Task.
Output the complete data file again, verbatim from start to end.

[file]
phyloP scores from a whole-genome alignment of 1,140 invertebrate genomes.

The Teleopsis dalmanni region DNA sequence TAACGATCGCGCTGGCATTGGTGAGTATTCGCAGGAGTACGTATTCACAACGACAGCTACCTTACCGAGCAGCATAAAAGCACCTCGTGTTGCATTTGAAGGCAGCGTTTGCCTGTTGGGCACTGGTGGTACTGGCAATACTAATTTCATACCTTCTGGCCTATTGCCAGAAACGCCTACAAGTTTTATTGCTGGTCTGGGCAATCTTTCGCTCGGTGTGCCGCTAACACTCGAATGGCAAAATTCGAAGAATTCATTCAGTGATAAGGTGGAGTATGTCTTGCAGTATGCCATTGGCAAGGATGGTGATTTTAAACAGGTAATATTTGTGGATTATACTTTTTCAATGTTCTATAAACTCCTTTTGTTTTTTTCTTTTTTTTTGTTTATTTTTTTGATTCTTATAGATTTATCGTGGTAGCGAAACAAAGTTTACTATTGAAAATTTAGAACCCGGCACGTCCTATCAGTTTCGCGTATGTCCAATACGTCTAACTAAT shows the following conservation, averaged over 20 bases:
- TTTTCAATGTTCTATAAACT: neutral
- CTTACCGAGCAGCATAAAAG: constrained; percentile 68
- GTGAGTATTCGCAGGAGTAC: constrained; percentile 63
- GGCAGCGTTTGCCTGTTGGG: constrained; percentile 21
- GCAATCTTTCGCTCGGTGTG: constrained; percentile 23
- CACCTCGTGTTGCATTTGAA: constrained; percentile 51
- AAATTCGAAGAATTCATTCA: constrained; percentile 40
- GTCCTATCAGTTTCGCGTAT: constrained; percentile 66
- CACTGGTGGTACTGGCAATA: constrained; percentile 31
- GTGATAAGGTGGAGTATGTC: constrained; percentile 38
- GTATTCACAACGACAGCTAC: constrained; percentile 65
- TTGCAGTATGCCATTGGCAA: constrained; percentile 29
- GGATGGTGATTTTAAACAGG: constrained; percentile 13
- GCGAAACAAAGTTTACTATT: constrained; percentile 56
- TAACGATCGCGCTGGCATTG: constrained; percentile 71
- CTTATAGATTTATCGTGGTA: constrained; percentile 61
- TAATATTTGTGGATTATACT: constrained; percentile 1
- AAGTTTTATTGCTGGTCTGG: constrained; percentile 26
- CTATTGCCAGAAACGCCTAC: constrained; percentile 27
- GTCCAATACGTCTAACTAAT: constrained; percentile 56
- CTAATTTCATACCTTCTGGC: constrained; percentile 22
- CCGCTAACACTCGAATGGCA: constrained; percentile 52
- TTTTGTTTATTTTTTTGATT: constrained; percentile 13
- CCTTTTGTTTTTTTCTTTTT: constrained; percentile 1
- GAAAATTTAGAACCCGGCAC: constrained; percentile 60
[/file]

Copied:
phyloP scores from a whole-genome alignment of 1,140 invertebrate genomes.

The Teleopsis dalmanni region DNA sequence TAACGATCGCGCTGGCATTGGTGAGTATTCGCAGGAGTACGTATTCACAACGACAGCTACCTTACCGAGCAGCATAAAAGCACCTCGTGTTGCATTTGAAGGCAGCGTTTGCCTGTTGGGCACTGGTGGTACTGGCAATACTAATTTCATACCTTCTGGCCTATTGCCAGAAACGCCTACAAGTTTTATTGCTGGTCTGGGCAATCTTTCGCTCGGTGTGCCGCTAACACTCGAATGGCAAAATTCGAAGAATTCATTCAGTGATAAGGTGGAGTATGTCTTGCAGTATGCCATTGGCAAGGATGGTGATTTTAAACAGGTAATATTTGTGGATTATACTTTTTCAATGTTCTATAAACTCCTTTTGTTTTTTTCTTTTTTTTTGTTTATTTTTTTGATTCTTATAGATTTATCGTGGTAGCGAAACAAAGTTTACTATTGAAAATTTAGAACCCGGCACGTCCTATCAGTTTCGCGTATGTCCAATACGTCTAACTAAT shows the following conservation, averaged over 20 bases:
- TTTTCAATGTTCTATAAACT: neutral
- CTTACCGAGCAGCATAAAAG: constrained; percentile 68
- GTGAGTATTCGCAGGAGTAC: constrained; percentile 63
- GGCAGCGTTTGCCTGTTGGG: constrained; percentile 21
- GCAATCTTTCGCTCGGTGTG: constrained; percentile 23
- CACCTCGTGTTGCATTTGAA: constrained; percentile 51
- AAATTCGAAGAATTCATTCA: constrained; percentile 40
- GTCCTATCAGTTTCGCGTAT: constrained; percentile 66
- CACTGGTGGTACTGGCAATA: constrained; percentile 31
- GTGATAAGGTGGAGTATGTC: constrained; percentile 38
- GTATTCACAACGACAGCTAC: constrained; percentile 65
- TTGCAGTATGCCATTGGCAA: constrained; percentile 29
- GGATGGTGATTTTAAACAGG: constrained; percentile 13
- GCGAAACAAAGTTTACTATT: constrained; percentile 56
- TAACGATCGCGCTGGCATTG: constrained; percentile 71
- CTTATAGATTTATCGTGGTA: constrained; percentile 61
- TAATATTTGTGGATTATACT: constrained; percentile 1
- AAGTTTTATTGCTGGTCTGG: constrained; percentile 26
- CTATTGCCAGAAACGCCTAC: constrained; percentile 27
- GTCCAATACGTCTAACTAAT: constrained; percentile 56
- CTAATTTCATACCTTCTGGC: constrained; percentile 22
- CCGCTAACACTCGAATGGCA: constrained; percentile 52
- TTTTGTTTATTTTTTTGATT: constrained; percentile 13
- CCTTTTGTTTTTTTCTTTTT: constrained; percentile 1
- GAAAATTTAGAACCCGGCAC: constrained; percentile 60